To elucidate the Tau gain-of-toxicity functional mechanism and to search for potential treatments, we overexpressed human Tau variants (hTau) in the dorsal mesothorax (notum) of Drosophila. Overexpression of Tau variants caused loss of notal bristles, and the phenotype was used for evaluating toxicity of ectopic Tau. The bristle loss phenotype was found to be highly associated with the toxicity of hyperphosphoryled Tau in flies. We have shown that the bristle loss phenotype can be rescued either by reducing Glycogen synthase kinase 3β (GSK3β)/Shaggy (Sgg) activity or overexpressing Bβ2 regulatory subunits of PP2A. Elevated expression of the Drosophila Bβ2 homolog, Twins (Tws), also alleviated neuritic dystrophy of the dorsal arborization (da) neuron caused by Tau aggregation. Additionally, lowering endogenous Tau dosage was beneficial as it ameliorated the bristle loss phenotype. Finally, the bristle loss phenotype was used to evaluate the efficacy of potential therapeutic compounds. The GSK3β inhibitor, alsterpaullone, was found to suppress toxicity of Tau in a concentration-dependent manner. The notum of Drosophila, thus, provides a new tool and insights into Tau-induced toxicity. It could also potentially assist in screening new drugs for possible therapeutic intervention.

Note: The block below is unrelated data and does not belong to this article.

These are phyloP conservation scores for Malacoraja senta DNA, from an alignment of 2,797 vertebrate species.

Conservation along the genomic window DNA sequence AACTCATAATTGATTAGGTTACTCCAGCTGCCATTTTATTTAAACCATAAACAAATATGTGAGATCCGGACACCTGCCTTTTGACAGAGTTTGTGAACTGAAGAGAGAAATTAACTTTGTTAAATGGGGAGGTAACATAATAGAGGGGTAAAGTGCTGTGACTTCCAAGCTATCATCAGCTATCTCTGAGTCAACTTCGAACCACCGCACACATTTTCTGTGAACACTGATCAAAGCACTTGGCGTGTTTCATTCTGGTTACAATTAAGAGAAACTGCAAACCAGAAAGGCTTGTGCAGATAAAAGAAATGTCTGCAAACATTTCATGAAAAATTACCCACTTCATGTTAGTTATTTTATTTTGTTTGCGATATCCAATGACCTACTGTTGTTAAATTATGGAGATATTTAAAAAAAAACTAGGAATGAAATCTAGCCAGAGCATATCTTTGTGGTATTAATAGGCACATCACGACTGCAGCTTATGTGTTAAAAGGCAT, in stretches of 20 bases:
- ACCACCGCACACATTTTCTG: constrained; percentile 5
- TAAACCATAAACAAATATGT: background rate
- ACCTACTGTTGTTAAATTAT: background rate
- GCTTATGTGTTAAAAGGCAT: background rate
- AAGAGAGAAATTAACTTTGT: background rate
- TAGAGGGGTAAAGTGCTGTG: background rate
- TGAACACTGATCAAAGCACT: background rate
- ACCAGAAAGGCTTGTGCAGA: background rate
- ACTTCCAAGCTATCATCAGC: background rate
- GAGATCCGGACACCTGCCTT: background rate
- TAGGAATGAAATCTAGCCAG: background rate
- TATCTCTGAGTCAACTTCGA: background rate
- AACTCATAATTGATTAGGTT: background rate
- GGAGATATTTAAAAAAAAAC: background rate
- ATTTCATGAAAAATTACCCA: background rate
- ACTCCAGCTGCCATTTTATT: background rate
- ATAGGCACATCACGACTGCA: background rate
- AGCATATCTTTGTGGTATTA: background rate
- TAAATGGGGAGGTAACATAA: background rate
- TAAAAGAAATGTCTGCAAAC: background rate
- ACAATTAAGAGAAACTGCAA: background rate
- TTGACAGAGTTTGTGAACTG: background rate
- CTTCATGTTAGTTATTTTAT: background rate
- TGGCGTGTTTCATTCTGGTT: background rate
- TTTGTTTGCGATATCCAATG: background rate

|Number of pages||7|
|Journal||Biochemical and Biophysical Research Communications|
|Publication status||Published - 2010 Jan 1|
ASJC Scopus subject areas
- Molecular Biology
- Cell Biology